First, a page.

I was running late in final preparations for a party, so I recruited my teenage daughter to help finish decorating cookies. She learned quickly that dipping a cookie in chocolate can be more difficult than it seems. First, there has to be enough volume. Secondly, the baker cannot try to fix mistakes as chocolate is fairly unforgiving and will show the slightest smudge. Double-dipping can result in a gloopey finish.
In the end, we shrugged our shoulders, chalked it up to a learning experience, displayed the cookies on decorative plates and before we knew it every last one was gone. Lesson learned: don't worry when things look homemade. Flavor always wins and your guests will be impressed that you went the extra mile to make a confection from scratch.
Chocolate Dipped Macaroons
This recipe hails from the The Martha Stewart Living Cookbook (Clarkson/Potter Publishers, 2000). The cookie is noted for being an all-time reader favorite. I can assure you, these cookies live up to the hype. If you like Almond Joy candy bars, this is the cookie for you. Based upon our experience, we doubled the amount of melted chocolate originally called for in the recipe.
1-3/4 cups granulated sugar
5-1/4 cups unsweetened shredded coconut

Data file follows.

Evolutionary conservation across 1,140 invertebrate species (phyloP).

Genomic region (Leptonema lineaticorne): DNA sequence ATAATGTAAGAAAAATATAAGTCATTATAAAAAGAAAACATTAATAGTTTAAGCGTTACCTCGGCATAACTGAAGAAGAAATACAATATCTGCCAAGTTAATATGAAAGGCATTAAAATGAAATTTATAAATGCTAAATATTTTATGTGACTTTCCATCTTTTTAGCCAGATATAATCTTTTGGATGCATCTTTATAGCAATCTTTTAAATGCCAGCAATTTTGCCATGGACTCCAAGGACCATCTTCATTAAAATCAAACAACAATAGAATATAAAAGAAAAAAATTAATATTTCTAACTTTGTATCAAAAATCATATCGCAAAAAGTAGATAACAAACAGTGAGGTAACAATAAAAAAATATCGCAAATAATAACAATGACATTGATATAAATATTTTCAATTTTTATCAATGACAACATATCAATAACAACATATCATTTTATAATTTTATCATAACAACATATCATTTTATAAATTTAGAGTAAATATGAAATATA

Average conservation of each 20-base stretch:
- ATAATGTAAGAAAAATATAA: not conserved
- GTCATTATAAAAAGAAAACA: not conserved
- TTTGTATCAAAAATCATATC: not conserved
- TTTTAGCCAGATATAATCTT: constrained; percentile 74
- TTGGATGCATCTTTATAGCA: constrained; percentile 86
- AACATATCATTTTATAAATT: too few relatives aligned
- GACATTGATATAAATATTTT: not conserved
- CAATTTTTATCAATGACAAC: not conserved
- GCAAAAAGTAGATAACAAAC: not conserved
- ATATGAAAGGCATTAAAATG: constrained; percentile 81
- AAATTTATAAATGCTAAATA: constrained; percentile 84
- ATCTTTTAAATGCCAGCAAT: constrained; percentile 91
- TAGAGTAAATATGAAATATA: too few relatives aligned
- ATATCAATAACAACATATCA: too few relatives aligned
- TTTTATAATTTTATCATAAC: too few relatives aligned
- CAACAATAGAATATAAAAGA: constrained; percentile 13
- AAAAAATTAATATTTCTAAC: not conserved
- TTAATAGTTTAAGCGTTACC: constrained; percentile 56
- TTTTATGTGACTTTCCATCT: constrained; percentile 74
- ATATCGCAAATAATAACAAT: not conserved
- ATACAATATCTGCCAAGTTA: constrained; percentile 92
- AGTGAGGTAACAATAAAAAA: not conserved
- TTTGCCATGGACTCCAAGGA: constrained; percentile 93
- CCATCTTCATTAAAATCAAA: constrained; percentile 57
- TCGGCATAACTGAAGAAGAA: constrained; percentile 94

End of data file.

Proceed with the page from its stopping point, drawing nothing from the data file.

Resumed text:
7 large egg whites
pinch sea salt
2 Tbsps unsalted butter, melted
1 tsp pure almond extract
1 tsp pure vanilla extract
8 ounces semisweet chocolate
1/2 tsp vegetable shortening
1. In a large bowl, mix together the sugar, coconut, egg whites and salt. Add the butter and extracts, and combine well - preferably using your hands, the best mixing tools of all. Cover and refrigerate for an hour, or longer.
2. When ready to bake, preheat oven to 350°F, with the rack adjusted to the center. Line baking sheets with parchment paper. The cookies will be easier to form, if you wet your palms with cold water. Roll 1 tablespoon of the coconut mixture in your palms, squeezing to form a compact ball. Place the balls on the prepared cookie sheets, spacing about 1 to 1-1/2 inches apart. Working quickly, use two small spatulas to flatten one side at a time to form a pyramid shape.
3. Bake until the edges are golden brown, about 15 minutes. Let cool on a wire rack until cooled to room temperature. Trim the edges as necessary to preserve the triangular appearance of the macaroons.
4. In the top of a double boiler, melt the chocolate and shortening; stirring occasionally with a rubber spatula until smooth. Dip the top 1/2 inch of each pyramid in the melted chocolate. Transfer each dipped macaroon to a plate and allow chocolate to harden. Store in an airtight container up to 3 days.
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